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We recently discussed the issue of elitism in social sector leadership and proposed a few potential solutions. However, this problem isn’t exclusive to leadership staff; the vast majority of nonprofit organizations lack diversity on their boards as well. That is especially concerning because developing a diverse leadership team, recruiting and retaining a diverse staff, and serving a population with diverse needs and backgrounds are all more difficult with a board that is not diverse.

According to BoardSource’s 2017 National Index of Nonprofit Board practices, nonprofit board member makeup has nearly achieved complete gender equality, but there is a huge imbalance with regard to race and age: 84 percent of nonprofit board members are white and 83 percent are over the age of 40. Further, boards have looked largely the same for two decades and have not diversified at all over the last two years.

In our current political and social climate, it is more important than ever that nonprofit organizations step up to serve those in need and innovate for the health and sustainability of their missions. Developing truly diverse and inclusive boards is a critical step toward achieving these goals.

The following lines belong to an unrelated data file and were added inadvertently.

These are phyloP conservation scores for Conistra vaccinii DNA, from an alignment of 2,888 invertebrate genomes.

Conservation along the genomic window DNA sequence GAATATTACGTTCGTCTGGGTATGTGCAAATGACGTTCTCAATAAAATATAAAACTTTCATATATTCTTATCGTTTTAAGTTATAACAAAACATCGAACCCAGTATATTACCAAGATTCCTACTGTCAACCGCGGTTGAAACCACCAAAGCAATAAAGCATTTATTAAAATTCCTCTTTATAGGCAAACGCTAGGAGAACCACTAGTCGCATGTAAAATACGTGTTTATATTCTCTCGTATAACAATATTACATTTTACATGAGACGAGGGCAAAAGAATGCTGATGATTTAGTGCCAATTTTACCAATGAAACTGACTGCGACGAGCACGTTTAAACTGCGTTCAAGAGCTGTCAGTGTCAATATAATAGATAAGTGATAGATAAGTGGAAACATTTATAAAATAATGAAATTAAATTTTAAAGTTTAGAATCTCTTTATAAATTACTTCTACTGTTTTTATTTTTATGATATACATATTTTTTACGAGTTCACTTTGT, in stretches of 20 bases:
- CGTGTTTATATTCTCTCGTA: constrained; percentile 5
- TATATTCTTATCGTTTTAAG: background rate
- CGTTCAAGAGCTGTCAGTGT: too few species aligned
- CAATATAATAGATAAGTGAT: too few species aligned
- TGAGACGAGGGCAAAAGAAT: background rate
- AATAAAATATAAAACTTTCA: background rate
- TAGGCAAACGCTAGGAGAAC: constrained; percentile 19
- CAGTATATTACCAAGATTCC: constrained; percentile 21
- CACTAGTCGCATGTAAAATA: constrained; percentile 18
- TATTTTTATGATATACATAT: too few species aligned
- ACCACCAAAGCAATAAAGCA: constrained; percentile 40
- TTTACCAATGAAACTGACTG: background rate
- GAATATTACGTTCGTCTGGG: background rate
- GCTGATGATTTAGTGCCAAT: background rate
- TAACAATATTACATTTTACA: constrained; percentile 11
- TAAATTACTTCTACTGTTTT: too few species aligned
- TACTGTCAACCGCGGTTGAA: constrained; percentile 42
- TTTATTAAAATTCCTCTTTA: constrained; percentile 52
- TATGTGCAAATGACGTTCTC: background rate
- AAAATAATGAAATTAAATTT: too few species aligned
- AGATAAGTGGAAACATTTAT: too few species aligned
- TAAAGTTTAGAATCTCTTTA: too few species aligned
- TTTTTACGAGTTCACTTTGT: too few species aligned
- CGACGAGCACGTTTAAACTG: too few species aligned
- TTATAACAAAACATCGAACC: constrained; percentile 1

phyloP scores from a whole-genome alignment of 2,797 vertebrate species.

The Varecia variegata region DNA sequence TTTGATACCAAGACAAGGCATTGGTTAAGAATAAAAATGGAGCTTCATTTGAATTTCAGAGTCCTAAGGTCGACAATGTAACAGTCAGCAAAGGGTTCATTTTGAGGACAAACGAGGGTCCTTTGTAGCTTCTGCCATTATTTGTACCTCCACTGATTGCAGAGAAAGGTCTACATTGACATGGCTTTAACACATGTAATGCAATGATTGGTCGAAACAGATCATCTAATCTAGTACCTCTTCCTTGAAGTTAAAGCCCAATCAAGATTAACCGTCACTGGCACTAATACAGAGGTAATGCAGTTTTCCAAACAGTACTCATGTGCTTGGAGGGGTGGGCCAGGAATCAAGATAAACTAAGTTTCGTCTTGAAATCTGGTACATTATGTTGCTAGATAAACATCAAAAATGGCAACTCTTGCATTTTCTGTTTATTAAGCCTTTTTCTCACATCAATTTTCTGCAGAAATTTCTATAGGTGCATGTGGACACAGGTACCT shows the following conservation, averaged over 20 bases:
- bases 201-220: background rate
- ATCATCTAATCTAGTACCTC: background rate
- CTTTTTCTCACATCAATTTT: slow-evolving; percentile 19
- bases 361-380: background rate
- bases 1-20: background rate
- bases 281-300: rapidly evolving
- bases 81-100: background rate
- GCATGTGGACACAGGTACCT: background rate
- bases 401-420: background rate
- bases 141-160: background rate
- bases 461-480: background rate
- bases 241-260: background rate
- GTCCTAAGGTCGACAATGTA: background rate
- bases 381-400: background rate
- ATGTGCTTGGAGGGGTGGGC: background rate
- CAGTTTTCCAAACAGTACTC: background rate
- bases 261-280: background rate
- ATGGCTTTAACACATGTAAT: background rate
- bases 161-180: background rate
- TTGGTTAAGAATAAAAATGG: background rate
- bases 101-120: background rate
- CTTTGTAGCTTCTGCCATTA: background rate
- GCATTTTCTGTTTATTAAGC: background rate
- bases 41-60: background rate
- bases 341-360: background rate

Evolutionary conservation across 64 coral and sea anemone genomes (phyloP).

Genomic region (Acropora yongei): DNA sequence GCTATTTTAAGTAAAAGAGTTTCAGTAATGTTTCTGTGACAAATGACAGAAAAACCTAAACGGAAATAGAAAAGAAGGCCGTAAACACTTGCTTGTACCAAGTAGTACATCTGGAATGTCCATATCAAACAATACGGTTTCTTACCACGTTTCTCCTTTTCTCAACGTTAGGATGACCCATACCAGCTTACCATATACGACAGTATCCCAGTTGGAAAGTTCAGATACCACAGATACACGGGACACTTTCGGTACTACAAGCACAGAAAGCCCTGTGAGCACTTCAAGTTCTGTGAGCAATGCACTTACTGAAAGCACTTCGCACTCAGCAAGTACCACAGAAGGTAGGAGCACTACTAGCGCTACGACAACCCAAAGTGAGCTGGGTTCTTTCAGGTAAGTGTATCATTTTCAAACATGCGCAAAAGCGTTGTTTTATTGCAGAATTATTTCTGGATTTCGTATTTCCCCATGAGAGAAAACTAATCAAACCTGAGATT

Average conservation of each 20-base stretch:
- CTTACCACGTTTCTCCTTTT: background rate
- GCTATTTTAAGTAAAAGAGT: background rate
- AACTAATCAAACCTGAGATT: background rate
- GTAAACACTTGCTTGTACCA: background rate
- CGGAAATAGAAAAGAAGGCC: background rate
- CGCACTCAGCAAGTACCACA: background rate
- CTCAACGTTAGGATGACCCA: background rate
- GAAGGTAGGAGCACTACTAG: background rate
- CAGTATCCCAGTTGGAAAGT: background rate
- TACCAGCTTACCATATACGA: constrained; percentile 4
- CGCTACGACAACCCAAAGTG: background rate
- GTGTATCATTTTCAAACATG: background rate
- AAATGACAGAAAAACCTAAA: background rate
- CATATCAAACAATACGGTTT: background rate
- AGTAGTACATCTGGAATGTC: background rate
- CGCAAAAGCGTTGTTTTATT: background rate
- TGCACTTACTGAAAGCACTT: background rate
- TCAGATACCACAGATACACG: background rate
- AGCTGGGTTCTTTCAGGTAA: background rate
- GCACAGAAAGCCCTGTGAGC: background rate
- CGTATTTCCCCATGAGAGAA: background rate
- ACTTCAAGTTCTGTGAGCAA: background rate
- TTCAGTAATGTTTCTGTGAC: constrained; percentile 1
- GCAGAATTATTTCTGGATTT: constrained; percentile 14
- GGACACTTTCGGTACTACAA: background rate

In our current political and social climate, it is more important than ever for #nonprofit organizations to develop truly diverse and inclusive boards. Click To Tweet

Why diverse boards are necessary for greater impact

Because a board of directors is largely responsible for the strategic direction of the organization, a nonprofit with a homogenous board can suffer from debilitating tactical myopia. Anne Wallestad, President & CEO of BoardSource put it well when she said: “In the social sector, a board that lacks racial and ethnic diversity risks a dangerous deficit in understanding on issues of critical importance to the organization’s work and the people it serves.”

A homogenous board limits viewpoints and ideas, which can result in lost service opportunities and, in turn, lost impact. If the makeup of your board is drastically different from the makeup of the community you serve, those your organization is meant to help are at risk of not being heard or understood. And if those you serve don’t have the opportunity to participate in your board’s decision-making process, your organization may fail to recognize and address their true needs.